Naked Science Forum

Non Life Sciences => Physics, Astronomy & Cosmology => Topic started by: Nicholas Lee on 09/08/2016 03:25:05

Title: How small can a gamma wave, or gamma knife beam be collimated.?
Post by: Nicholas Lee on 09/08/2016 03:25:05
If you have two gamma knife beams, and the beams could be adjusted in width.
How thin could the gamma knife beams become, to ionize a cubic area as small as 20 microns.
Is there ball lens technology that allows you to collimate gamma waves, or beams  to do this.
If it cannot be done with gamma waves, what about X- rays, or other EM waves that ionize brain cells.
I am grateful for your help, anything helps even a few words.
Title: Re: How small can a gamma wave, or gamma knife beam be collimated.?
Post by: Atomic-S on 09/08/2016 05:26:48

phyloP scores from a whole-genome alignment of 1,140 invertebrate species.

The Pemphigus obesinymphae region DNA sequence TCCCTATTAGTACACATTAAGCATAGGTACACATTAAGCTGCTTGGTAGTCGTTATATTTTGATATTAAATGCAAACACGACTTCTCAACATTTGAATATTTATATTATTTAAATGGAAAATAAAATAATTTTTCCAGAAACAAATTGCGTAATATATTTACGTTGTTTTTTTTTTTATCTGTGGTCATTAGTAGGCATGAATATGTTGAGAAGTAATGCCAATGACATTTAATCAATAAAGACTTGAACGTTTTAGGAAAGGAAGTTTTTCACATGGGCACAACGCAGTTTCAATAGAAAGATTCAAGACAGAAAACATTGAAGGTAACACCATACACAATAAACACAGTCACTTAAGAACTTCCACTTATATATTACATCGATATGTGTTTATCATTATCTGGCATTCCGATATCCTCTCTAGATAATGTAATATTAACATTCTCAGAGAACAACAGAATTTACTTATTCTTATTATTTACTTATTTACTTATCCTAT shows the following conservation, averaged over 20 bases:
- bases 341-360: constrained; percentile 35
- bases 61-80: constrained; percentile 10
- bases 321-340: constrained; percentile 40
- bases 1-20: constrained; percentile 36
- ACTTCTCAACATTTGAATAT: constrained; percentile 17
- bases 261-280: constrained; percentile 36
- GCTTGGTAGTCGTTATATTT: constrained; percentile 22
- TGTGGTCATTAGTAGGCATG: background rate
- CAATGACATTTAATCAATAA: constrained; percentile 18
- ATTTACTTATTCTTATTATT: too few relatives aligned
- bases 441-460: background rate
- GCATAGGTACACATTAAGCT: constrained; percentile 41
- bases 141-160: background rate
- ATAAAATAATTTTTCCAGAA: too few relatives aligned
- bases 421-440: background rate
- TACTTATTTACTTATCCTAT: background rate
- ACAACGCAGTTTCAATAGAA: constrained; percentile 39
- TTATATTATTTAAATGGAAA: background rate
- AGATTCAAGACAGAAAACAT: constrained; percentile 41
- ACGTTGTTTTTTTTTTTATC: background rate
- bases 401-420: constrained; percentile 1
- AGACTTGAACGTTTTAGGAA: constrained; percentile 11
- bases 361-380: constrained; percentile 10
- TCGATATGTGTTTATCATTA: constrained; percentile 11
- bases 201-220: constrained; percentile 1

To focus on an area of 20 microns width, a good wavelength would be 2 microns or shorter. That would put it in the infrared band. Potentially therefore you can use any radiation shorter than that, including visible, ultraviolet, X, and gamma. If you want to ionize stuff using reasonable power levels, the quantum energy has to be sufficient, and ultraviolet may be sufficient.  It is probably possible to do what you want using presently-available lasers. The choice of wavelength would also be dictated by possible effects on the surrounding environment.  Lenses to handle radiations that are in the longer ultraviolet band and longer are no problem.  However,the nature of the source must also be taken into account. Not even the best lens can focus the light of an overcast sky into an intense pinpoint. Laser light is extremely focusable. But lasers tend to be available mainly in the visible and longer wavelengths. I don't know if ultraviolet lasers are available, but ultraviolet LEDs are readily available, but whether the power would be adequate is another question.  For X-rays, as far as I know we are still limited to vacuum tubes, but these certainly exist and are capable of producing a small emission source compact enough for imaging, which may well be workable with additional optics to give you the tiny impact zone you require.   With shorter wavelengths, things get more difficult, although X-rays have been successfully focused using grazing-incidence mirrors. I don't know any way to do pinpoint application of gamma rays except by direct insertion of a tiny radioactive source at the point of application.  I  think you should look first at visible lasers for brain surgery. However, if the point of application is inaccessibly within tissue, then X-rays may have to be considered. Here, the geometries could get complicated because the farther the point of application is from the lens or mirror structure, the harder it will be to get a narrow spot. This could be a problem if the source is an X-ray tube and the optics consist of grazing-incidence mirrors. (But of course, under such conditions, would you even be able to tell, to within an accuracy of 20 microns, exactly where to position it?)